When my husband and I began pursuing fertility treatments, each two-week wait felt a little longer than the cycle before. Time dragged on, and on, and on, especially during the last few days of every two-week stretch.

Eventually I began making “2-week wait bucket lists” and posting them on our refrigerator. My lists often consisted of things I could accomplish or focus on alone, but they also included things my husband and I could do together. Looking back, I wish I’d included more things on my lists that my husband and I could do together.

Things like…

  • Praying together daily: When we are at our lowest, or when our anxiety levels are at their highest, it is so important to focus on what we have been given, rather than on what we are lacking. This is so difficult when we are so often surrounded by the very things we are longing for but don’t yet have. I remember having to avoid shopping at Target stores during my two-week waits because I simply could not handle seeing so many moms with babies. I wish I had used the time to thank God for the amazing gifts He had given us, instead of being envious of the ones He hadn’t. And I wish I’d done this alongside my husband more often so that we could hold one another accountable.
  • Picking a book to read together: Even if you only get through a few pages each evening before bed, this is a great way to be intentional about spending quality time together.
  • Going for walks: Throughout all of our two-week waits, some of the best moments happened when my husband and I went on evening walks together. Our best conversations, our best quiet times. There is something about spending time outdoors with the one you love that brings life back into weary, dry bones.
  • Planning and going on a daytrip together: After spending so much money on fertility treatments, we never felt comfortable planning any elaborate trips, but we did things like driving to flea markets in neighboring towns, visiting an Amish village, and going to local attractions that we’d never seen before. You can do something as fancy or as simple as you like!
  • Making baby name lists: Have your husband work on a list of boy names while you work on a list of girl names, and then visa versa. Then share and compare lists, and come up with a master list of your favorites. We spent lots of time doing this, and it always elevated our mood. Although I’m not sure how productive the actual list-making was, it sure did leave us with lots of sweet memories.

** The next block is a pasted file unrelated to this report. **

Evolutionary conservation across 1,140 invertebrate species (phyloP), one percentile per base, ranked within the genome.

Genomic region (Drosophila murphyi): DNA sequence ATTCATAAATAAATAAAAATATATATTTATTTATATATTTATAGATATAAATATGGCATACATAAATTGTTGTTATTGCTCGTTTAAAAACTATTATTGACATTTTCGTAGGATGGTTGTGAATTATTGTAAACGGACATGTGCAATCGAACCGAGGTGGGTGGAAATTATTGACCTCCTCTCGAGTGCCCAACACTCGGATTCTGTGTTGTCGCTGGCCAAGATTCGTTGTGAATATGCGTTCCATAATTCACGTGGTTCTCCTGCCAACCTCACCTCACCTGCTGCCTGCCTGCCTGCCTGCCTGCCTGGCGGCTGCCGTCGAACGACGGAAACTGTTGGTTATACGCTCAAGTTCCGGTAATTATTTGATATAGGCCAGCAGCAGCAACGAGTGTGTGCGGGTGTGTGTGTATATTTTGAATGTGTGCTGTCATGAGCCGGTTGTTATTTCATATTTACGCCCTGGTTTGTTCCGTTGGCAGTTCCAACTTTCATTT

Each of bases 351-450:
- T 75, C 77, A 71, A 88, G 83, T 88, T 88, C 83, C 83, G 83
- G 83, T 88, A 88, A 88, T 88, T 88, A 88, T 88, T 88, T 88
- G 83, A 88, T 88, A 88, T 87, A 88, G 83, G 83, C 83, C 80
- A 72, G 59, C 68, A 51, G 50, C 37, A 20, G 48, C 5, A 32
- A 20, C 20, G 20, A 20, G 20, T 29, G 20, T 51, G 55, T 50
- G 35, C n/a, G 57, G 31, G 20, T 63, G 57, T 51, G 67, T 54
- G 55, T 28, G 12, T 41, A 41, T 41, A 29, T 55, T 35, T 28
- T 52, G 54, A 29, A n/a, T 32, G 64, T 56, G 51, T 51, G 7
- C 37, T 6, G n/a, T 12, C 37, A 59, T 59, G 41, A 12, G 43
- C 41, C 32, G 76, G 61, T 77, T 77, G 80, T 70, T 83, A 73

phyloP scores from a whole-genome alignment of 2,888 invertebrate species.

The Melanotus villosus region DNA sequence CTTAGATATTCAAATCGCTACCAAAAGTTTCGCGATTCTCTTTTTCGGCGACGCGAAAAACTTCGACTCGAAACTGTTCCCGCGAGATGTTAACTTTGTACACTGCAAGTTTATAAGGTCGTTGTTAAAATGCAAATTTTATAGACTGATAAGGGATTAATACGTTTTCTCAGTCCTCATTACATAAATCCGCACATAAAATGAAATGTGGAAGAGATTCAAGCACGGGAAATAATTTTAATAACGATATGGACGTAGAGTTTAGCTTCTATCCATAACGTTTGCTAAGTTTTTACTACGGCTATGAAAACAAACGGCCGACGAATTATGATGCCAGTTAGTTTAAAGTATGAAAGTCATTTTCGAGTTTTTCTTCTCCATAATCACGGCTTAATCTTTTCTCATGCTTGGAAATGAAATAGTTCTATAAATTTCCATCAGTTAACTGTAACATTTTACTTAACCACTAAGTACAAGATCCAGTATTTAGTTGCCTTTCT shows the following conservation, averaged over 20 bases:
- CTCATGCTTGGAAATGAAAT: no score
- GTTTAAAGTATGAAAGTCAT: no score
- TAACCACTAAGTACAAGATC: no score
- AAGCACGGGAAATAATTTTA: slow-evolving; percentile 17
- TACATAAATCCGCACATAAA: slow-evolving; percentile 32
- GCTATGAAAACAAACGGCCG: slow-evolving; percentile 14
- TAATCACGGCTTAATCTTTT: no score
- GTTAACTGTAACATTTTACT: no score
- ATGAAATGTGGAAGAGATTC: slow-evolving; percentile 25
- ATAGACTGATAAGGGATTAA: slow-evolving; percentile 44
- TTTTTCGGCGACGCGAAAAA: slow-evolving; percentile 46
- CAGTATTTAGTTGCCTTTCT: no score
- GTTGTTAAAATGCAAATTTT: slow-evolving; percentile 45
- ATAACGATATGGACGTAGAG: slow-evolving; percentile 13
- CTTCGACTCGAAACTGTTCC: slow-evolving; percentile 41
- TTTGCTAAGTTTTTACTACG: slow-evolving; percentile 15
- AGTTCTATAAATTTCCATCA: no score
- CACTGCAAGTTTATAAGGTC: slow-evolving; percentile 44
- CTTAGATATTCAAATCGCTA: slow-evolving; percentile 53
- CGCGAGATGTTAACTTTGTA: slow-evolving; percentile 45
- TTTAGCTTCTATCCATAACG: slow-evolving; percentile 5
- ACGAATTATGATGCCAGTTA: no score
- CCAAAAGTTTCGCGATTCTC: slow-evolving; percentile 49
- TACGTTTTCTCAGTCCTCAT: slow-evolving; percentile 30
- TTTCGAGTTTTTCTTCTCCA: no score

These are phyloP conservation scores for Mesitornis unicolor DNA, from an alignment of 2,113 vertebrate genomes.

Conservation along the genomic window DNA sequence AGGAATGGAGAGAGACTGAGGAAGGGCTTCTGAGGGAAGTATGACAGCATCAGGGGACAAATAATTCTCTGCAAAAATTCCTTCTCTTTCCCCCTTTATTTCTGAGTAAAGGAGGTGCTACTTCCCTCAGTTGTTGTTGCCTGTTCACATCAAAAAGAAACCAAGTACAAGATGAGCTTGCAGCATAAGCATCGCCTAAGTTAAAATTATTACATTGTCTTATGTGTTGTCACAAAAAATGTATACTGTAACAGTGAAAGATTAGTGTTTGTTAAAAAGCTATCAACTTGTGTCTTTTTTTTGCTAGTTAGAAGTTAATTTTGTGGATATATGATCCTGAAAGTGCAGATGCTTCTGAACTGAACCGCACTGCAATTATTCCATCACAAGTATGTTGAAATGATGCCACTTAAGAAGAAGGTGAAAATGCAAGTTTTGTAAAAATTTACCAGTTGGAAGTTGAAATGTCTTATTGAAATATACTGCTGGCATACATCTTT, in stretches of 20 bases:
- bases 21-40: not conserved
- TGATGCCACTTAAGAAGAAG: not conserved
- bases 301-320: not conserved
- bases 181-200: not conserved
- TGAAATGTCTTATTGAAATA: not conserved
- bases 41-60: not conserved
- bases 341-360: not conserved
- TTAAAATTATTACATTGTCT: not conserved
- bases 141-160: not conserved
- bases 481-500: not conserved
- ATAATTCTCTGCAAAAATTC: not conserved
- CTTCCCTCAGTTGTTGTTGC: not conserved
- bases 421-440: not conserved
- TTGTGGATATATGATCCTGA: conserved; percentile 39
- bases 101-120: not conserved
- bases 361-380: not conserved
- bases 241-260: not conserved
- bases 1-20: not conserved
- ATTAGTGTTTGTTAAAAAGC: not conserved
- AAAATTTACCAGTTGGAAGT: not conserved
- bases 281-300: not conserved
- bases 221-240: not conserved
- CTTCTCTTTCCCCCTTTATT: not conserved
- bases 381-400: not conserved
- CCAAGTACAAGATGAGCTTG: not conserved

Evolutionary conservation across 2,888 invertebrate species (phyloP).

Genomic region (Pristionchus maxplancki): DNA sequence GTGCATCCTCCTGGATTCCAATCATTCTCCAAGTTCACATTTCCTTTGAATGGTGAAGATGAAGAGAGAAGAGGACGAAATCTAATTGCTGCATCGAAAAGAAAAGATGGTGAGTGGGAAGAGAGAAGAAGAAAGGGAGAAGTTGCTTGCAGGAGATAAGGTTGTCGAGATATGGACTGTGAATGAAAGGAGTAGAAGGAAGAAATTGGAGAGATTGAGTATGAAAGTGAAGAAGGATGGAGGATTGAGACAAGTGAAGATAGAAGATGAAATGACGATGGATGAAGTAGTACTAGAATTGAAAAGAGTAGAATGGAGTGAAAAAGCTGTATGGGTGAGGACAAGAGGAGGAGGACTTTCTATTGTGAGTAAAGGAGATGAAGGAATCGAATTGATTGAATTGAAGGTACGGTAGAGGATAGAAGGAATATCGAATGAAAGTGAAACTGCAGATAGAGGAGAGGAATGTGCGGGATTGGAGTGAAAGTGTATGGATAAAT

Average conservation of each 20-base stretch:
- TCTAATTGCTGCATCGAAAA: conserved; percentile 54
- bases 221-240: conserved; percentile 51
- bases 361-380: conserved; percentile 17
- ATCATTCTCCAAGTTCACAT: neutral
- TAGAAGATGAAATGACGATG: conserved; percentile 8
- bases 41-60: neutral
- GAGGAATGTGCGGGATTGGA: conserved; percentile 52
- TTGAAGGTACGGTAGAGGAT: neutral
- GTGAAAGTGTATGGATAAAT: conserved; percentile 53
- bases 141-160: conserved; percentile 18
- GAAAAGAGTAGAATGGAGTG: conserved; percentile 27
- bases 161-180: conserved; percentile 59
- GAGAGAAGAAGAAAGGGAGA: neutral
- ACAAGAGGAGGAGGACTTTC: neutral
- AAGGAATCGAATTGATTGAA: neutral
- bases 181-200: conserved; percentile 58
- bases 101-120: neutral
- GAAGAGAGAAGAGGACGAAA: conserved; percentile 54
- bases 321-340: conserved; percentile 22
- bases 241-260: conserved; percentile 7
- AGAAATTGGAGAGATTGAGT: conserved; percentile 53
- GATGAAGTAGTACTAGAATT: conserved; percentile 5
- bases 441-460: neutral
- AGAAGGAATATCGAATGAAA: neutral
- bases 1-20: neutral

• Spending time cooking or baking together: Make it your goal to cook one meal and one sweet treat together during your two-week wait. You can spread these out over two different nights, or make a date night of it and do both in the same day.
  • Going out for a meal somewhere neither of you have ever been: Once Baby arrives, your date nights will come to a screeching halt for a while, so be adventurous, do a little research, and pick a place neither of you have ever been before and don’t know much about.
  • Having a picnic together: This goes back to the whole outdoors thing. It doesn’t have to be anything fancy. We had our picnics at a park with a walking trail and duck pond. We were able to walk after we ate, and then feed the ducks. Every time I take my daughter to that park now, I remember the times her daddy and I went without her, wishing more than anything in the world that we had a sweet little one of our own to show the ducks to, to push on the swings, and just to live life with… and now we have her!
  • Going to a movie: This is something you definitely won’t be doing much  once your sweet little one arrives, so you may as well enjoy it now!
  • Doing something crafty together: Find a local painting, pottery, or other art class that you can attend together.

What are some ideas that you would add to this list? I’d love to hear how you and your significant other have passed the time during your two-week waits!


Logan is a wife and mother who is fighting PCOS and infertility naturally, and cheering other women on as they do the same. She was diagnosed with endometriosis at the age of 16, and with PCOS nearly a decade later, after trying unsuccessfully to conceive during the first year of her marriage. After six cycles of Clomid, three of Metformin, three failed IUIs, one cancelled IVF cycle, and one FET, Logan gave birth to a daughter in 2014. After Logan’s second FET resulted in an early miscarriage, Logan recently got the shock of her life when she found out she is pregnant naturally. Her second baby is due in June of 2016. Logan blogs about PCOS, infertility, life after infertility, family, and her faith.